Notes for Authors

Getting and working with the sources

Get an account at Github

This step is not absolutely necessary if you have other means to make your private development visible to the public.

  1. Register a new github account. Let’s assume your account name is foofoo.
  2. Sign in to your github foofoo account.
  3. Go to the official SymbolicData repository and click on Fork. You will now have your own clone of the SymbolicData repository.

How to get the sources

Every developer should have a public and a private repository. (See section about integration manager workflow below.)

You should clone from your public repository.

git clone git@github.com:foofoo/symbolicdata.git

How get future updates from the official repository

You have to connect your repository with the official one. Add a new remote with name upstream. Do this inside your cloned repository.

git remote add upstream git://github.com/symbolicdata/symbolicdata.git

Now, by using

git fetch upstream

you get all the commits from the official repository.

Note that after fetch you only have the commits locally on your computer. Whether and how you merge them, you can decide after looking at the current situation. Usually

gitk --all

gives you a nice graphical picture of the DAG (directed acyclic graph) of the commits.

Workflow: how to work with the repositories

The following assumes that the SymbolicData project is working with the Integration Manager Workflow.

There is a blessed repository and each developer has a public repository (for example, at github as described above) and a private repository on his laptop/desktop computer.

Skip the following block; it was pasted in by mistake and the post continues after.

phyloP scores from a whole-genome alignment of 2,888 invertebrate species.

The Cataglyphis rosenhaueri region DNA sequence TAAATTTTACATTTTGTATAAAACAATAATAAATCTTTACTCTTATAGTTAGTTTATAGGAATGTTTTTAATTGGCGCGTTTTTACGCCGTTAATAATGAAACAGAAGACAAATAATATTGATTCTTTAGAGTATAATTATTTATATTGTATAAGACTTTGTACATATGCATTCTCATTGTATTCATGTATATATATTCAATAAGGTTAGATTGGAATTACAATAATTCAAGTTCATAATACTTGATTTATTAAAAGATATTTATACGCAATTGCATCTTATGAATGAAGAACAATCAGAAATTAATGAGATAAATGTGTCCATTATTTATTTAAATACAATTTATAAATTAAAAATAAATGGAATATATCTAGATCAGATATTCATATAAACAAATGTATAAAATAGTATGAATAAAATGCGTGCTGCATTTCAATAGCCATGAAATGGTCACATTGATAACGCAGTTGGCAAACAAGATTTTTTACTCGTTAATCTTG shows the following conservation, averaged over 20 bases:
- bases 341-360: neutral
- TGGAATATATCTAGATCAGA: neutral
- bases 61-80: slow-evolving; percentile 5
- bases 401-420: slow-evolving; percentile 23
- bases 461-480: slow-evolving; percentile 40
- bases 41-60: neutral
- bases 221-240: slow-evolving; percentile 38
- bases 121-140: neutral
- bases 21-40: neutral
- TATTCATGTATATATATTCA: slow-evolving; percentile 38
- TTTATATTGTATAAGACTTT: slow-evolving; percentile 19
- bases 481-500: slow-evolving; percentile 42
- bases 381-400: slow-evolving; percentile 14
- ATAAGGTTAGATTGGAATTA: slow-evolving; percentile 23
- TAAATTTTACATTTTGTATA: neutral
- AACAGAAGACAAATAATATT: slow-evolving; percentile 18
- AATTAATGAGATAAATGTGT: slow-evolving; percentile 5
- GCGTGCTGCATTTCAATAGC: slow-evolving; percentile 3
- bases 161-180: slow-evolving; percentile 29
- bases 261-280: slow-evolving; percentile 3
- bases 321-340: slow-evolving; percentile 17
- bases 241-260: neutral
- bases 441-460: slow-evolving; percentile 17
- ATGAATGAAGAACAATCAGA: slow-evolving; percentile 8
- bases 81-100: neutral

Code would flow via PR (pull requests) to the blessed repository. Github has a button for pull requests.

Advantage of this workflow is that the integration manager can act as a person to ensure the quality of the patches. And there is no need to manage ssh keys in order to give someone write access to the repository.

If this sounds too complicated for a small project, we can also switch to a centralized workflow. That should be discussed on the mailing list.

Make yourself known to git

If in the output of git config --list you don’t find something like

user.name=FirstName LastName
user.email=YourFirstName.YourLastName@risc.jku.at

, then you should introduce yourself to git. This will create/modify a file ~/.gitconfig.

git config --global user.name "YourFirstName YourLastName"
git config --global user.email "YourFirstName.YourLastName@risc.jku.at"

You should use your default email address. This email address is only used by git to identify you, but not to send any mail to you.

Structure of the repository and how to deal with it

The SymbolicData project decided to follow “A successful Git branching model”.

The blessed repository consists of 3 branches.

master This branch
is for all the data that should go into version 3 of SymbolicData and marks the latest stable release.
develop
This branch is for actual development. Main requirement for a commit on this branch is that programs must compile and data must be in a consistent state (no syntactic errors).
old-master

This branch is basically a snapshot from the latest Mercurial repository (12-Dec-2012). It contains the full history of former SymbolicData commits.

This branch will eventually be removed.

In fact, there are two disconnected DAGs for master, and old-master. (Something that cannot be done with Mercurial.)

How to work with GIT

It is usually enough to work with the following git commands:

git pull
Get the latest changes from the official repository.
git add FILE1.mt FILE2.m
Mark FILE1.mt and FILE2.m to be committed in the next commit.
git commit

Commit all marked modifications to the local repository.

Note that only files that have been added via git add will be committed.

Note that after git commit the modifications have not yet left your computer. They are simply stored in your local repository.

Set the variable GIT_EDITOR in your $HOME/.bashrc if you don’t like vi so much.

export GIT_EDITOR="emacs -nw"
git push
Upload your modifications to the official repository.
git status
Investigate which files have changed on your file system.
git log
Investigate the history of changes.